Category Archives: Guyanese Books

GUYANA: Linden: Purchase a copy of the Best of Linden Magazine!

You are invited to enjoy the inaugural edition of our ‘Best of Linden Magazine’.  Take your time, it unfolds with each reading.  The Best of Linden Magazine is a celebration of the best of us, our institutions, ideations, and those of us who are transcendent in style and actions.

“Nice stories, Beautiful photos,  Celebrating Strengths…… Really good read”  – Gordon Moseley

 “Thanks for the magazine, I was last in Linden in 2006, so it’s been a long time.  My parents are enjoying it too.”  – N. Small

Purchase the magazine by completing this Google Form. Then make your payment through one of the options below

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GUYANA: Extraordinary People – Rohan Kanhai and Jock Campbell – By Ian McDonald

Such men as these walk onto a field of play, or enter a room, and their life-force brings everyone to silence and attention – these were two men who in their very different ways set my mind alight.


● The cover driving came from the same place as a Carter poem or an Aubrey Williams vision of an ancient land. His batting represented for me a very good reason why sport is as important as art. I remember my first sight of Rohan Kanhai batting at Bourda in 1956. I wrote that night to my father in Trinidad that I had just been witness to a wonder, the best batsman in the world.    Continue reading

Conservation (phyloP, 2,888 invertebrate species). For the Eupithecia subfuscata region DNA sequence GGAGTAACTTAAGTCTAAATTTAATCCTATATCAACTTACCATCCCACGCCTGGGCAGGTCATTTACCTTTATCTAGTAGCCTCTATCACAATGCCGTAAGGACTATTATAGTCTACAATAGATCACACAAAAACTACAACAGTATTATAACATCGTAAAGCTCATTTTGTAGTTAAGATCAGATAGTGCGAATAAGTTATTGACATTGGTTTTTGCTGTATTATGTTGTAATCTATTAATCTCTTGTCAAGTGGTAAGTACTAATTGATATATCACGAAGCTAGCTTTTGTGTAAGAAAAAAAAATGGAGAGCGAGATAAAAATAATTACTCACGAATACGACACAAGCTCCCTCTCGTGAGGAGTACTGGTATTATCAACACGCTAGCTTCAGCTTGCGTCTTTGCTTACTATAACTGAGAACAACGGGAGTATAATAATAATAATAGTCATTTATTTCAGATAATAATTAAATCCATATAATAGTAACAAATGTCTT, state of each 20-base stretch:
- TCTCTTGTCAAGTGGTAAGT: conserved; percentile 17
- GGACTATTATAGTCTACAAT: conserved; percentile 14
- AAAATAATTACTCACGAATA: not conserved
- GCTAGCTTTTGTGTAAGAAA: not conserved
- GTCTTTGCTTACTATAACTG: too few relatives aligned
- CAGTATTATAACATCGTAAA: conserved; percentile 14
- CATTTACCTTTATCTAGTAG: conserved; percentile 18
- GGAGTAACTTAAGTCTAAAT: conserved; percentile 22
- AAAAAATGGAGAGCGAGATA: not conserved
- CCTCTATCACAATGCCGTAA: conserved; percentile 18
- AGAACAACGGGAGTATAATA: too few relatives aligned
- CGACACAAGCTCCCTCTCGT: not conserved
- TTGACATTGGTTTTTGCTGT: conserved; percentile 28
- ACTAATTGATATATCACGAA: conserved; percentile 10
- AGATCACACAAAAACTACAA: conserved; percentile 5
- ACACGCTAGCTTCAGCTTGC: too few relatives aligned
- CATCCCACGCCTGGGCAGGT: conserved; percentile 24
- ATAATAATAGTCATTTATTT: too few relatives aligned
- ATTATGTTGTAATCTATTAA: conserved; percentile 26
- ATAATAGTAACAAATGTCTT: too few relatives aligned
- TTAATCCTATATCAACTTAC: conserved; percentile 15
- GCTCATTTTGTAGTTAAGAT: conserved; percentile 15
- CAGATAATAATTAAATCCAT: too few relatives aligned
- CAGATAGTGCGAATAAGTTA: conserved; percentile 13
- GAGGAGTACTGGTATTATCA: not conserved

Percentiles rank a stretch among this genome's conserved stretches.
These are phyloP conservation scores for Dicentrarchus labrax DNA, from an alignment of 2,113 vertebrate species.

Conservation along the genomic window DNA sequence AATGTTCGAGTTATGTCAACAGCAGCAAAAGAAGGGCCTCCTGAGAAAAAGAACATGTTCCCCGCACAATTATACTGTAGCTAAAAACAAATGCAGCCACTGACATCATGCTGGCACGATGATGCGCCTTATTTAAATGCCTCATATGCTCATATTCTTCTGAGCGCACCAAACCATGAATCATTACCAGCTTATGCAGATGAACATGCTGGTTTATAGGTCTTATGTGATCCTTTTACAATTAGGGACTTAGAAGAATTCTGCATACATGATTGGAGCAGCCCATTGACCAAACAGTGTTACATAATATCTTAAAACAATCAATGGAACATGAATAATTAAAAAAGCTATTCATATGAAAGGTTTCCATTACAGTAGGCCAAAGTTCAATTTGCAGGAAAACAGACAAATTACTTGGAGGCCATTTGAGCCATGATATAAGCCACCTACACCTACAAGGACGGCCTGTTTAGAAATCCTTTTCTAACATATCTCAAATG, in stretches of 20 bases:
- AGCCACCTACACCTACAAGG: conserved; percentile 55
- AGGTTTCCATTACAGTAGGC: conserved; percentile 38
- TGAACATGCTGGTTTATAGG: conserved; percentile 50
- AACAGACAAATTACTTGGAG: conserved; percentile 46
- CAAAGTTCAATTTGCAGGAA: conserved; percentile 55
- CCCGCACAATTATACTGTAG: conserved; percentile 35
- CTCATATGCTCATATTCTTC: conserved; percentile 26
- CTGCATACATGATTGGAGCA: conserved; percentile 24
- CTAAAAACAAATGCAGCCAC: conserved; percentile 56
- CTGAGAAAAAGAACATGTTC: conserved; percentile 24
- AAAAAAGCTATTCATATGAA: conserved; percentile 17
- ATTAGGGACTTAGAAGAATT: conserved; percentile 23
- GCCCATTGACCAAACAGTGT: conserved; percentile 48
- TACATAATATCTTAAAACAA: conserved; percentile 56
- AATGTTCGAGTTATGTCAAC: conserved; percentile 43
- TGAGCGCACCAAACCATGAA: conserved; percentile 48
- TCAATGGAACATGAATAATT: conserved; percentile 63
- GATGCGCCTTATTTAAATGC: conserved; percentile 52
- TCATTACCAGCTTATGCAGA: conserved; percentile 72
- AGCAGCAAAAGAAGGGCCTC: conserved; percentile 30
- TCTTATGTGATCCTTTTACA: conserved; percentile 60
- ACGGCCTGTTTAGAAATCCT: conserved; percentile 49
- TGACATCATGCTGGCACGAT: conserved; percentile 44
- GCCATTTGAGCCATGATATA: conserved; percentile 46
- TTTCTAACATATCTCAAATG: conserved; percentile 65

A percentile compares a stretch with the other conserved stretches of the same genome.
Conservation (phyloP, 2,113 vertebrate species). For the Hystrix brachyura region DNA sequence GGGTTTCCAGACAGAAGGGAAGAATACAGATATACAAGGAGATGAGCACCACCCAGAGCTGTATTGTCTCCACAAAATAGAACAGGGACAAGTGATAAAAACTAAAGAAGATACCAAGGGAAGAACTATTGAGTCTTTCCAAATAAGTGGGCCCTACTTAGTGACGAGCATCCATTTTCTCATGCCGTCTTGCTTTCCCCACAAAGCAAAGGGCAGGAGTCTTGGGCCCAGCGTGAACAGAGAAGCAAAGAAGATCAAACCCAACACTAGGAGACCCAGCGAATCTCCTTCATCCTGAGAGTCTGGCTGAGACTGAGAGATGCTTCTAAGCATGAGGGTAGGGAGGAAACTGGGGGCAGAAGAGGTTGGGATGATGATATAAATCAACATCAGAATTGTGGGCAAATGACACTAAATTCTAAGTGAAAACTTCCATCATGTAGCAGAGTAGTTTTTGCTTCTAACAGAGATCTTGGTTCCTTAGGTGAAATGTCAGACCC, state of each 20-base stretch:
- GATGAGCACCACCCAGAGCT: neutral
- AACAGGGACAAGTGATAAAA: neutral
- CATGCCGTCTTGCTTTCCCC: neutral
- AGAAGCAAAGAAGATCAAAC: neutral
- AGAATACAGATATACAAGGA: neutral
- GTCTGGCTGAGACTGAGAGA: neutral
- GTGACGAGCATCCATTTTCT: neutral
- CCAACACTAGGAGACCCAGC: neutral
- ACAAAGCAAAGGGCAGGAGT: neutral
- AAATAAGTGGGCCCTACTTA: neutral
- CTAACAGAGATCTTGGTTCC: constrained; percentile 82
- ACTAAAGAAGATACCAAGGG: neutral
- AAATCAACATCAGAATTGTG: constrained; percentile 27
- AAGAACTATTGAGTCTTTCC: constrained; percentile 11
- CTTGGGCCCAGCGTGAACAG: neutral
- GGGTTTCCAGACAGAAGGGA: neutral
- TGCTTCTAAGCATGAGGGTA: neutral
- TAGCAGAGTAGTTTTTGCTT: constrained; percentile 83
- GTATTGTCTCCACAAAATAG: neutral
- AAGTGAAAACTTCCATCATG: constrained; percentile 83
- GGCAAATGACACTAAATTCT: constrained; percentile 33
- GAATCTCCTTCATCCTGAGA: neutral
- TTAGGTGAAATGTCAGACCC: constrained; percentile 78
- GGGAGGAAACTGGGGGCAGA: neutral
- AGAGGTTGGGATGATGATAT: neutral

TRIBUTE TO ROBERT JOHN (BOBBY) FERNANDES (1947-2021) – By Major General Joseph G Singh



Monday, March 1st, 2021 – By Major General Joseph G Singh

Monsignor Terrence Montrose, CCH, Mrs Luana Fernandes, beloved wife of Bobby, and children Christina, Robert, Dominic, Damian, Shad, Nicolette and Chantelle, Chairman Chris the Elder, other siblings, in-laws and grandchildren of Bobby and Luana, extended family members, friends of the Fernandes family here and those overseas, good morning.

I extend on behalf of myself and my family and all those from the hinterland, the rural areas of Guyana and those from overseas – scientists and explorers, who knew and interacted with Bobby, sincere condolences to your family on his transitioning and pray that you be comforted in his physical absence by the happy and treasured memories of the love and the personal and private experiences you shared with him.      Continue reading

BOOK: Fields on Fire: A West Indian story – by Lloyd Beharry

BOOK: Fields on Fire: A West Indian story – by Lloyd Beharry

FIELDS ON FIRE is set against the brutal and inhuman conditions of the sugar cane Plantations of the British West Indies in the 19th Century, where Africans, Indians and a sprinkling of Irish, Portuguese and Chinese, were brought to labour, often against their will.

It is a story of how two of them found happiness against all odds. John, an African, chastised, brutalised, and disabled by a field accident, falls in love with a horse, and Valmiki, a low-caste Indian who, through deceit, becomes a leader of men and marries the beautiful Brahmin, Shanta.    Continue reading

Short Stories: Tacuba – By Geoff Burrowes

 – By Geoff Burrowes

There is a word in the Guyanese lexicon: Tacuba

     I’m not sure where the word originates but my understanding is that it refers to a tree or branch that has fallen into a creek or river and over a period of time the bark and the softwood have been worn away by the action of the water, leaving a piece of almost indestructible hardwood.

In our camping days when we came cross a tacuba we would burn it in the fire overnight and it would burn right into the early hours of the morning.      Continue reading

Book Review: The Life and Works of Bill (Bhagee) Rogers and the Origin of Shanto Music in Guyana + Videos

The cover of the Bill Rogers autobiography